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HER-2 testing in the UK: consensus from a national consultation
  1. Mitch Dowsett (mitch{at}
  1. The Royal Marsden Hospital, United Kingdom
    1. Andrew M Hanby
    1. Pathology and Tumour Biology, Leeds University, United Kingdom
      1. R Laing
      1. St Lukes Cancer Centre, Guildford, Surrey, United Kingdom
        1. Rosemary Walker
        1. Breast Cancer Research Unit, University of Leicester, United Kingdom


          Objective: To gain an understanding of current attitudes among oncologists and pathologists to prospective HER2 testing in breast cancer and to gauge whether a national consensus exists regarding extent and quality of testing.

          Design: Qualitative study, with semi-quantitative components, using emailed questionnaires and open-ended discussion documents.

          Participants: 186 relevant specialists, including 76 breast oncologists and 99 pathologists, representing all but three of the UK cancer networks.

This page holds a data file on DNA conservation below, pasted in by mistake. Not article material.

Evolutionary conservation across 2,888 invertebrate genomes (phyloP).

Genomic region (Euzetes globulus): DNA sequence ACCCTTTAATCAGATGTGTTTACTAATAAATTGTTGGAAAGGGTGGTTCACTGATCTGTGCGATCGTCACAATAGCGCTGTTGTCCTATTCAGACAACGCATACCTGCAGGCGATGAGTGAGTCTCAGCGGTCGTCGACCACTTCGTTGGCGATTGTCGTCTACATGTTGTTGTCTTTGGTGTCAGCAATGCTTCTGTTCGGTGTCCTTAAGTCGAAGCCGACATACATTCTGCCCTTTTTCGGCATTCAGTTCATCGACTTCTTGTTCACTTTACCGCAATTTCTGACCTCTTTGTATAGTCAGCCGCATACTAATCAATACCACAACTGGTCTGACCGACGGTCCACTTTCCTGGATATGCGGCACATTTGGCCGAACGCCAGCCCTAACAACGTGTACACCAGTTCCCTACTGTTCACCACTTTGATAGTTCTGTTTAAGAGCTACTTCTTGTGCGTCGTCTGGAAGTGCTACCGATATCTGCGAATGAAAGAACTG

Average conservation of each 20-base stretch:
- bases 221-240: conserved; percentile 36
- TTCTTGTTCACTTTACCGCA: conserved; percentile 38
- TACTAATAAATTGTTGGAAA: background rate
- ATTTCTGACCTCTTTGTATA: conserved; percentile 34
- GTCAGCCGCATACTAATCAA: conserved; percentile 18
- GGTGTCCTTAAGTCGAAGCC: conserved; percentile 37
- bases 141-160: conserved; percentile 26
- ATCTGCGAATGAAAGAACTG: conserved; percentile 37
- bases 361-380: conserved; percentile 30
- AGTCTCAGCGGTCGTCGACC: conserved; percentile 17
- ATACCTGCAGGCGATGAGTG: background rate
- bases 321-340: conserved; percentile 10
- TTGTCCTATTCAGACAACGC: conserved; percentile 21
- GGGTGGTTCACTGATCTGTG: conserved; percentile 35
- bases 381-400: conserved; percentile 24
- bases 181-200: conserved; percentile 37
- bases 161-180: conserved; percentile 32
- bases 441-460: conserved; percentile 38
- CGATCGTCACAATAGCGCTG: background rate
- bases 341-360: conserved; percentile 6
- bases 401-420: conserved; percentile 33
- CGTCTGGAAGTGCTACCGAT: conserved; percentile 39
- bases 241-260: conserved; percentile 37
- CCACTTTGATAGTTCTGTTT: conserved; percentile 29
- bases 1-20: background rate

Results: A strong consensus was seen in favour of universal, non-selective testing for HER-2 at the point of breast cancer diagnosis. Similarly, an overwhelming majority of participants agreed that, to optimise the quality of test results, all laboratories undertaking HER2 testing should be CPA-accredited, should participate in the recognised national external quality assessment scheme (UK NEQAS) and should carry out a formal annual audit of its testing service. A further recommendation that testing be restricted to laboratories undertaking a minimum 250 tests per annum for immunohistochemistry (IHC) and 100 tests per annum for in-situ hybridization techniques (FISH or CISH) met with majority support. However, this was not a clear consensus; a significant minority of participants favoured continued use of local services falling short of these criteria.

          Conclusion: This study was successful in gauging national specialist opinion regarding the extent and quality assurance of HER2 testing in the UK.

          • HER2
          • consensus
          • immunohistochemistry

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